Hole in fun!
As the rest of the world posts and blogs about the console wars, we’re busy here trying to help you determine the best way to game for your buck, because at the end of the day we want you to have some fun, and be able to buy a beer while you’re at it. Many of the next-gen titles merely hint at the greatness to come, and as the games start rolling in, it’s hard to make sure you’ve got all your bases covered.
Although the Wii is packaged with a decent little golf game in Wii Sports, Super Swing Golf’s control, style, and content are more along the lines of what you’d expect from a full-price game. However, its substance isn’t completely original, the game is based on a free, online golf game called Albatross 18 for the PC, or Pangya to the rest of the world.
[image1]What Super Swing Golf has going for it is as obvious as the difference between a keyboard and the Wiimote. You can use button presses to dictate shots, but by default you literally use the Wiimote as the club. Although the backswing mechanic is a little funky, based more on the angle of the controller than its position in the air, when you actually hit the ball, the Wii senses any twist in your wrists, treating the side of the controller like the face of the club, hooking and slicing accordingly. What’s great is working on your shot in a tangible, bodily way instead of worrying about timing and thumb-stick precision.
When you swing accurately enough, the screen exclaims “PANGYA” in huge rainbow letters, rewarding you with Pang, which is the currency in this Candy Land for golfers. Solid play nets you pang- birdies, long drives, approaches, long putts- and there’s subsequently a ton of gear to buy for each of the ten or so characters. Building up Pang in a match also lets you drive farther with power shots and ‘special moves’ that make the ball behave a certain way, like flying underneath heavy winds or landing hard and not rolling. These are some active benefits to the system, providing nice variety for a game as inherently repetitive as golf.
Pangya Island is a strange place. In Pangya Festa (story) mode, you learn that a mysterious hero shot a magic ball through a hole in an evil force field to save the island years ago, and now you play golf to celebrate. Toss in a paper bag-cat for a caddie, baseball bats and plungers for clubs, boxing gloves, an aircraft carrier, cowboy hats, and a teleporting fairy, and you’ve got a fully stocked pro shop of crazy. The cutesy, wacky style might dissuade people who, say, play golf in real life, but to the rest of us, it’s fun.
[image2]But for those guys out on the course all day, the pacing will be mighty familiar: it recalls a traditional golf game by being really slow. You aren’t able to skip or fast forward any of your opponent’s shots, and when a lot of them roll slowly for fifty yards, that time adds up really fast. It’s no deal breaker, but occasional camera glitches (you only think you know what a worm’s eye view looks like) make waiting on shots even less enjoyable.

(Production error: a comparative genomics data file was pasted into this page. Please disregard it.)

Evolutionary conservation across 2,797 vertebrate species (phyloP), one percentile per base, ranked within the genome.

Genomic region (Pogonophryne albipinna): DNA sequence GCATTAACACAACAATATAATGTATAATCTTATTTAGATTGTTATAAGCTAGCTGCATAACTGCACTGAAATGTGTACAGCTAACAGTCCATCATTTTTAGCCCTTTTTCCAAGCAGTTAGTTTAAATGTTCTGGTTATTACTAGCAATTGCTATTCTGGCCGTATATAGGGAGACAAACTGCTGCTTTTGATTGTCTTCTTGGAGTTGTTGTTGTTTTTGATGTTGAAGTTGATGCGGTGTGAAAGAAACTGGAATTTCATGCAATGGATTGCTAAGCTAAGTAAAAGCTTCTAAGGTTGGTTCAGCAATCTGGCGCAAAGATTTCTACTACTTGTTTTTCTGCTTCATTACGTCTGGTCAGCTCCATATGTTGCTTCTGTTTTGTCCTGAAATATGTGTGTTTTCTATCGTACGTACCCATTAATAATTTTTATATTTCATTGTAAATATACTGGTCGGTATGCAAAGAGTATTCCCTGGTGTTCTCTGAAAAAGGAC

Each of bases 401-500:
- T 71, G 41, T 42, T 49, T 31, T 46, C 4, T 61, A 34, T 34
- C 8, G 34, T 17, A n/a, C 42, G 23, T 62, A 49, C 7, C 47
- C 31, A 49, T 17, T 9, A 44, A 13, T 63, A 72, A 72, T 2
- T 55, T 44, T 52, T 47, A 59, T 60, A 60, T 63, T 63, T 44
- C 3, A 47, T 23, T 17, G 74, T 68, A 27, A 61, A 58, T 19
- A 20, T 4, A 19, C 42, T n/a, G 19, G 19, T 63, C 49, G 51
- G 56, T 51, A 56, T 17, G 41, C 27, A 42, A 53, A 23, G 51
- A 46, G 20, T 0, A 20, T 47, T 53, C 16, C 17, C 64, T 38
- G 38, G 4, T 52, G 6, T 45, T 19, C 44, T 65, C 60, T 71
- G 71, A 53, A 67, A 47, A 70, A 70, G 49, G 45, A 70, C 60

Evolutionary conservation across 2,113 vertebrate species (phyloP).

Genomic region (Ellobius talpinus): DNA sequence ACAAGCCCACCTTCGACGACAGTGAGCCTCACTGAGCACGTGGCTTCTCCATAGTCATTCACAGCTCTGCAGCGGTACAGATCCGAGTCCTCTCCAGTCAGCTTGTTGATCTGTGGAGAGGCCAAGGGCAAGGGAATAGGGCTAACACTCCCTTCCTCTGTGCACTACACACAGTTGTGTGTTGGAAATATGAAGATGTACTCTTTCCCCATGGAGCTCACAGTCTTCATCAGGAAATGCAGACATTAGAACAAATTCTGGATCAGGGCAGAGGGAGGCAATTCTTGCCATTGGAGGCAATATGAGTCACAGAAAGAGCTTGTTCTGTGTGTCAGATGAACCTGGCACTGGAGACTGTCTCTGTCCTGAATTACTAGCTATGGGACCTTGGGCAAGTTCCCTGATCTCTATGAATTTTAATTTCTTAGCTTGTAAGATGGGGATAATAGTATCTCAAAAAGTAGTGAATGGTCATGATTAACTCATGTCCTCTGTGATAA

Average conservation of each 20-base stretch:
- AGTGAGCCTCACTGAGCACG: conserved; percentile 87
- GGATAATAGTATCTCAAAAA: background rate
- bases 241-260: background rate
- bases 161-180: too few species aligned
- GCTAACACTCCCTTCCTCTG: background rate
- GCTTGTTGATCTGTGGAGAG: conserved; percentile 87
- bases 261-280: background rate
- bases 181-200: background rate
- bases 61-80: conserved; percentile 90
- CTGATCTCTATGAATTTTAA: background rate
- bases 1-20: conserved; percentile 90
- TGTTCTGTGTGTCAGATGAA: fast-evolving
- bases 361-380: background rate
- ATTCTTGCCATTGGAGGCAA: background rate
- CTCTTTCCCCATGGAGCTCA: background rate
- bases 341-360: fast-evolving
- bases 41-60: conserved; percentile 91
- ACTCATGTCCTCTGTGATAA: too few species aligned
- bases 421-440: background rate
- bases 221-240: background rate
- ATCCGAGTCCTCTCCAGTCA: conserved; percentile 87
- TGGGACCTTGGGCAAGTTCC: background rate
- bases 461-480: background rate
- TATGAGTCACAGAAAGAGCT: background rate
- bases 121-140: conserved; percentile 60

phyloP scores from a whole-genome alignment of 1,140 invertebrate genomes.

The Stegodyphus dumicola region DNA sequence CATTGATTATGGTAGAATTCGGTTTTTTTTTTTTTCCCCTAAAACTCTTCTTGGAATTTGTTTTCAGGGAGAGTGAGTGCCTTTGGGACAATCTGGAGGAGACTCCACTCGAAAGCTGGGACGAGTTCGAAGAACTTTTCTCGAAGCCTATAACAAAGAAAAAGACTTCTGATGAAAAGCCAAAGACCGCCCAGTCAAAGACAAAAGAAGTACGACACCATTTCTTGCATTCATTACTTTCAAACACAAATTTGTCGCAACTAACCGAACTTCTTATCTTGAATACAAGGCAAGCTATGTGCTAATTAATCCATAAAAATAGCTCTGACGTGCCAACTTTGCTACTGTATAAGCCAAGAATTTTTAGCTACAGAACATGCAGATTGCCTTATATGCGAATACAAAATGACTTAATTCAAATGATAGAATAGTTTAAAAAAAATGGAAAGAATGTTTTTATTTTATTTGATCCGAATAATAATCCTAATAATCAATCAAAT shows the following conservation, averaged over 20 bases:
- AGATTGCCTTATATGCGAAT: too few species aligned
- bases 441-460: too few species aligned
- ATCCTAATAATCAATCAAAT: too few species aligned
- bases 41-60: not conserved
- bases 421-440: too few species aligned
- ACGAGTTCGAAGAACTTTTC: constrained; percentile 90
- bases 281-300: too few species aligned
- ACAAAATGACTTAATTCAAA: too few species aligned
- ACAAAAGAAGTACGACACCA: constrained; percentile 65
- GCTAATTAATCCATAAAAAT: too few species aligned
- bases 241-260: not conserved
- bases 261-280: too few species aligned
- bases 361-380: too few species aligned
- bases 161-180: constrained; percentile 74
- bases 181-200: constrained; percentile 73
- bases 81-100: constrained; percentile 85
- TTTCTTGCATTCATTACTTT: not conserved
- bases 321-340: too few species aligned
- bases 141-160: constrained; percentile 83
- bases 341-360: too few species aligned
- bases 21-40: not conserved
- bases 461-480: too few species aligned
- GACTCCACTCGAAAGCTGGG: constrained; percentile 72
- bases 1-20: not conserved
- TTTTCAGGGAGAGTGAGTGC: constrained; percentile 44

Then again, when you’re hanging out waiting for your turn, you can at least listen to the great music, which has a catchy and silly elevator/lounge quality to it. It fits well with the environments, where holes sport cartoon windmills, houses, and even giant battleships. While the graphics aren’t the most detailed, the fantasy-themed course design is well varied, with many different types of holes requiring different strategies. The battleship level, for instance, has giant fans mounted around the course that can make or break your shot, depending on how you use them.
The single-player game lets you go up against the computer in Stroke and Match play as well as Festa mode, but the computer tends to be pretty much awesome most of the time, which can be frustrating when you lose a match that takes forty five minutes to complete.
[image3]Thankfully, the multiplayer modes are pretty sweet. You can go with Stroke and Match play here as well, with up to four people using a single Wiimote and taking turns. Unfortunately, the best multiplayer mode requires a controller for each player, but not without good reason.
Balloon Pop has you aim shots through giant clusters of balloons to rack up points, and some of the balloons contain power ups that boost your shot distance or accuracy, as well as some…interactive ones that come into play when other people are shooting. If someone has the crayon, for instance, they can draw all over your screen while you try to shoot, or the ‘Vibrating Teaser’ (no joke), which vibrates the shooter’s Wiimote at your behest. It’s unsettling to say the least.
Like most of the other multiplayer Wii games, yelling and laughing abound. It is a bummer that Super Swing Golf can’t get online like Albatross 18. It would’ve been sweet to draw on someone’s screen from across town.
It might look childishly simple, but Super Swing Golf has great control and a ton of courses and content to offer. So many launch titles offer interesting controls and minimal longevity, but this is a club you can swing well into next year.